As I sit here in Amsterdam Schiphol Airport and reflect on the last two weeks in one of Europe’s undeservingly unrecognized treasures, I can’t help but feel a sense of sadness that European-funded projects are now likely under threat from our heart-breaking referendum result.
Within the space of just two short weeks, I was incredibly lucky to stumble across Project2020 CiC, discover a series of amazing community projects across the continent, and find myself boarding a flight to Macedonia.
The previous week had been unkind to me; my girlfriend had left and my job had similar plans. Never one to sit around and feel sorry for myself, I took these metaphorical lemons by the horns and made a sweet gallon of YOLO juice!
Project2020 is a not-for-profit organisation, born to inspire long-term positive change and community engagement for deserving regions through Erasmus+ funding. In human speak, that means volunteers going to developing places and offering something that will benefit the area. Normally this would be something which helps the locals to flourish through fostering employability skills, cultural awareness and sustainable development. It’s also important for the volunteers to take something from this experience which can be used when they return to their native countries. Personally, I left Macedonia with a tight group of friends from all walks of life, valuable reflection on the importance of European ideals in young people, and a new perspective on the challenges faced by other people my age simply because of where they happened to be born.
The group was comprised of 11 young European volunteers from as far afield as Russia, Belgium, Spain, Estonia and France. We were joined by around the same number of local participants, and handful of core EVS volunteers who created the project.
Despite our different backgrounds and journeys to Macedonia, we all learned very quickly that motivated young people are able to achieve anything and meet the strictest of deadlines if it means making time for a party!
Not even the most industry tested icebreakers will bond people like the universal language of drunken-karaoke in a language you don’t speak.
Erasmus+ schemes generally look for open-minded, sociable and independent young people who are excited to travel thousands of miles by themselves and work together with new people who may not fully share your language! I was lucky to combine my twin passions (running and travelling) on the Born2Run project.
Now into its second successful year, Born2Run organise a series of varied running races around the city of Kavadarci to unite the community in a sporting festival, and offer a challenging experience to showcase local athletes. Everyone is welcome, from the freshest-faced youngsters and old biddies simply getting around the 3k course, to the seasoned competitors testing themselves over 10k, or even further! It truly was a day for the whole family, as supporters lined the streets and helped celebrate everyone’s achievements at the race HQ, alongside the live music, stalls from sponsors and refreshment stands.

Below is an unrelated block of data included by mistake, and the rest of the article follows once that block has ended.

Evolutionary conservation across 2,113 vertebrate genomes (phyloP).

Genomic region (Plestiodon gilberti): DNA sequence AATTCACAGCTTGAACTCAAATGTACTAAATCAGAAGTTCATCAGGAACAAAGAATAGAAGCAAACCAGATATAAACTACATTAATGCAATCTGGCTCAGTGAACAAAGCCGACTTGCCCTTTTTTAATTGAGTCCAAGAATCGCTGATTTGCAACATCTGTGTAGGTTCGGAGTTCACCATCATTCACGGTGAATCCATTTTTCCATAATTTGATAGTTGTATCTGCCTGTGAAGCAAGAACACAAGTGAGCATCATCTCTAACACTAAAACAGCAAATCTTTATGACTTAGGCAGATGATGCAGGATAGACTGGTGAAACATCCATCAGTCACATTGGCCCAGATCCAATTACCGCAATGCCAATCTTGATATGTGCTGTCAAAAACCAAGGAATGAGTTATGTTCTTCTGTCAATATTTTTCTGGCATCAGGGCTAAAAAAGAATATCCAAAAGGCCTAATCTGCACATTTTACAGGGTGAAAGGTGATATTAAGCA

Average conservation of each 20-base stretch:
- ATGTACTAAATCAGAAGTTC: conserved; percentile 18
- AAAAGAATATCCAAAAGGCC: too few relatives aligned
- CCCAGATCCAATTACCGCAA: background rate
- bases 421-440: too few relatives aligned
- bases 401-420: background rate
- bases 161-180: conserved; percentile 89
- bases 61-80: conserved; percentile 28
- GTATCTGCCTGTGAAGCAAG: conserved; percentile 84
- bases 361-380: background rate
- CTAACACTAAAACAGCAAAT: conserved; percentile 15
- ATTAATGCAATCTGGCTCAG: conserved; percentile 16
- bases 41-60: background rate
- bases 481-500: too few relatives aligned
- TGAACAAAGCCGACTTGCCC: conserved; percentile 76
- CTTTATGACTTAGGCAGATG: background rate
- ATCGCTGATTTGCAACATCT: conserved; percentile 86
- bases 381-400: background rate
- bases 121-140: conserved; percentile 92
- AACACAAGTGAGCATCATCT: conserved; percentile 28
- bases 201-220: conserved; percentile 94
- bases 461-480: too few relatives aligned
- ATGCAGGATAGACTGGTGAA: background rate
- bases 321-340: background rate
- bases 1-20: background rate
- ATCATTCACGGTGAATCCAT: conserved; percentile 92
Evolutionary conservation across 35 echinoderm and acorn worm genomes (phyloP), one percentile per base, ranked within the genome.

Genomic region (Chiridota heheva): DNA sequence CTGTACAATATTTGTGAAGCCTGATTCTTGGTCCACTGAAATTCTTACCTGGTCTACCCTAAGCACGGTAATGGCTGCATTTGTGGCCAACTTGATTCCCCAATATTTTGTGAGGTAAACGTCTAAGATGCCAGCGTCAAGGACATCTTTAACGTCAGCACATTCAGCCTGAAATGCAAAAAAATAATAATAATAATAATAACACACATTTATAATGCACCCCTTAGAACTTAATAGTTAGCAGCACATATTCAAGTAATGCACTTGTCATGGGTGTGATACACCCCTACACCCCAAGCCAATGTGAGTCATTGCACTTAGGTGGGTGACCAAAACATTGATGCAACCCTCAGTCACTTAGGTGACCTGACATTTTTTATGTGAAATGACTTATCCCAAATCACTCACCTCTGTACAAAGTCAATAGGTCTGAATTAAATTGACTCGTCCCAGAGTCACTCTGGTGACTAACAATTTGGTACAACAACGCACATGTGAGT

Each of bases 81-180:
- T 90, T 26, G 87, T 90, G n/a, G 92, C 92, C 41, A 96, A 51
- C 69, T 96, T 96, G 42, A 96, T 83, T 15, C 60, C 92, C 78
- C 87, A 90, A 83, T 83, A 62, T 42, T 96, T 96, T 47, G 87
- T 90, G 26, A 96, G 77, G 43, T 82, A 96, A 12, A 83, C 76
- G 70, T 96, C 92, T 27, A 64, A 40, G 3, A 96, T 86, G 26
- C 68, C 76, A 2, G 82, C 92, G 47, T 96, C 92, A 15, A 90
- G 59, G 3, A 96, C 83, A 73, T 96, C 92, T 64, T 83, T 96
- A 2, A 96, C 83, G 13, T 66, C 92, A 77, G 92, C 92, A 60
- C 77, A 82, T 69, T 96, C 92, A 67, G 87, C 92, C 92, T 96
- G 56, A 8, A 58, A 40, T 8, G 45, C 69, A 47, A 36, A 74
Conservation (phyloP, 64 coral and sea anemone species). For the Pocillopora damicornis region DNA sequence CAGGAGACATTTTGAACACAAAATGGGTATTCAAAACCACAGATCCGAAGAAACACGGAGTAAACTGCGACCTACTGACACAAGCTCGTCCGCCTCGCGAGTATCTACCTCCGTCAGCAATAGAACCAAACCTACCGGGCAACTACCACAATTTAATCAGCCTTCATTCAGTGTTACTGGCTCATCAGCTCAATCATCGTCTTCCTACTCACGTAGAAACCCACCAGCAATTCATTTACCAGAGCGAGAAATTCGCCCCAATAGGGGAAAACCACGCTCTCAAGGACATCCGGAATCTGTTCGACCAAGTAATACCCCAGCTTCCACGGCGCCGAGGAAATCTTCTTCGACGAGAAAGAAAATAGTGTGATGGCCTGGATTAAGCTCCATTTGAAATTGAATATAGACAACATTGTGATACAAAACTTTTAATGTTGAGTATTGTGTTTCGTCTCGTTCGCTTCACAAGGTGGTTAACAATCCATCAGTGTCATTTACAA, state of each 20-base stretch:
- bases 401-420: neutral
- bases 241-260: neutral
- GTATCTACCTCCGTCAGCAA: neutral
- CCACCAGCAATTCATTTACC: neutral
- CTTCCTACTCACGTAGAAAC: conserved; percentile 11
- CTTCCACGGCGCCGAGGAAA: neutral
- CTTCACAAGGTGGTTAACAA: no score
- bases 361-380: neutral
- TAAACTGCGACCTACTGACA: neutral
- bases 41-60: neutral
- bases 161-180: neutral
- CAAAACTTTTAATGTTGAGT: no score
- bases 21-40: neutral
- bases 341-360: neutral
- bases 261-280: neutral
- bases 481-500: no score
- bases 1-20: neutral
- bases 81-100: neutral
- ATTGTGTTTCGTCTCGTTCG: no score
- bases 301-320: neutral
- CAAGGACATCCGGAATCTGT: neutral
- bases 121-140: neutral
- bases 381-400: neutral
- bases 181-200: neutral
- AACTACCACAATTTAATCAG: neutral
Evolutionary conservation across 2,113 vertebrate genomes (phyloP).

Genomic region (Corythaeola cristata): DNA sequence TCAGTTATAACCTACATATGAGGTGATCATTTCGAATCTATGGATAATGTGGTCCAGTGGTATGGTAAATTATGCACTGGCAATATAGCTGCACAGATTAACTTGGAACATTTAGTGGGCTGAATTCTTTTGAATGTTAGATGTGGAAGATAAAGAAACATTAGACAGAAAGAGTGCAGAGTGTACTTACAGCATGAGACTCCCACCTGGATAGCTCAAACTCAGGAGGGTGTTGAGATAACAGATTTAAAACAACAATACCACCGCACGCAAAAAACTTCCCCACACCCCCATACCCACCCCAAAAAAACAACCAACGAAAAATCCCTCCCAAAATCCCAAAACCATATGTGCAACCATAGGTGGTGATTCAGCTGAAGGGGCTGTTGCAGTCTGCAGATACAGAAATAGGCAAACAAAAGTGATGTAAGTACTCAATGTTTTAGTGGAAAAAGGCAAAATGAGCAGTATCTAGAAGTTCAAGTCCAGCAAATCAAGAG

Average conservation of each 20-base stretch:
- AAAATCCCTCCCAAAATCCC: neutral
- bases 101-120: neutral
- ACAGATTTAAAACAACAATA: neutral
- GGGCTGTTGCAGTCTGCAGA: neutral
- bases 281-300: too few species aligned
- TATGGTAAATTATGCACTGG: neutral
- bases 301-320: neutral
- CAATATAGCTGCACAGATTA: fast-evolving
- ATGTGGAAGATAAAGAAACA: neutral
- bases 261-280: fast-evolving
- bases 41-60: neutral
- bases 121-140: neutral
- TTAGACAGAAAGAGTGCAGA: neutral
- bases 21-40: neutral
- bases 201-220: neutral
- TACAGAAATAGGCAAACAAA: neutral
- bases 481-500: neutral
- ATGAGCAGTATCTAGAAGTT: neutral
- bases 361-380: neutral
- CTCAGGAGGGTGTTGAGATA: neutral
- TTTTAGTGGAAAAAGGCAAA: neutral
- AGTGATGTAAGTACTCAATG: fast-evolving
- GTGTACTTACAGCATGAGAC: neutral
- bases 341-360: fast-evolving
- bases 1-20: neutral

My role was to oversee the timing and results side of the races (no pressure there!) which I planned with a team of five local volunteers over the first few days of my visit. Despite early language barrier “challenges”, our strategy was flawlessly executed and went without a hitch (apart from the near-disastrous late start but, in the interest of good publicity, we’ll gloss over that). Once the evening was upon us, everyone was simply too tired to do much but reflect on an incredibly successful day. We saw fantastic performances from volunteers and team members. Around sixty runners took part in total, with some incredibly competitive times posted by the big dogs of Macedonia’s athletics scene, and a fantastic fourth place (and first veteran) for our Lord and mentor, Dan Carter!
Following this, we spent a well-deserved day on the beaches of the beautiful lake Tikveš. I sought out this trip as an escape from the daily monotonous grind of back home, and to broaden my experience of new cultures. I had a truly incredible time, enjoyed fantastic food, and discovered a new and fascinating toilet system. To say my time in Macedonia will remain a formative experience for me would be an understatement. I have left with a newly-ignited wanderlust, a group of new friends I have already made exciting plans to visit in new and exotic places, and further travelling adventures to mythical lands such as Estonia later this coming winter.
To anyone looking for a new challenge who would like to develop communication skills, build confidence and enjoy the spiritual awakening of YouTube hits such as I am Potato, get in touch and take the plunge! You won’t look back.
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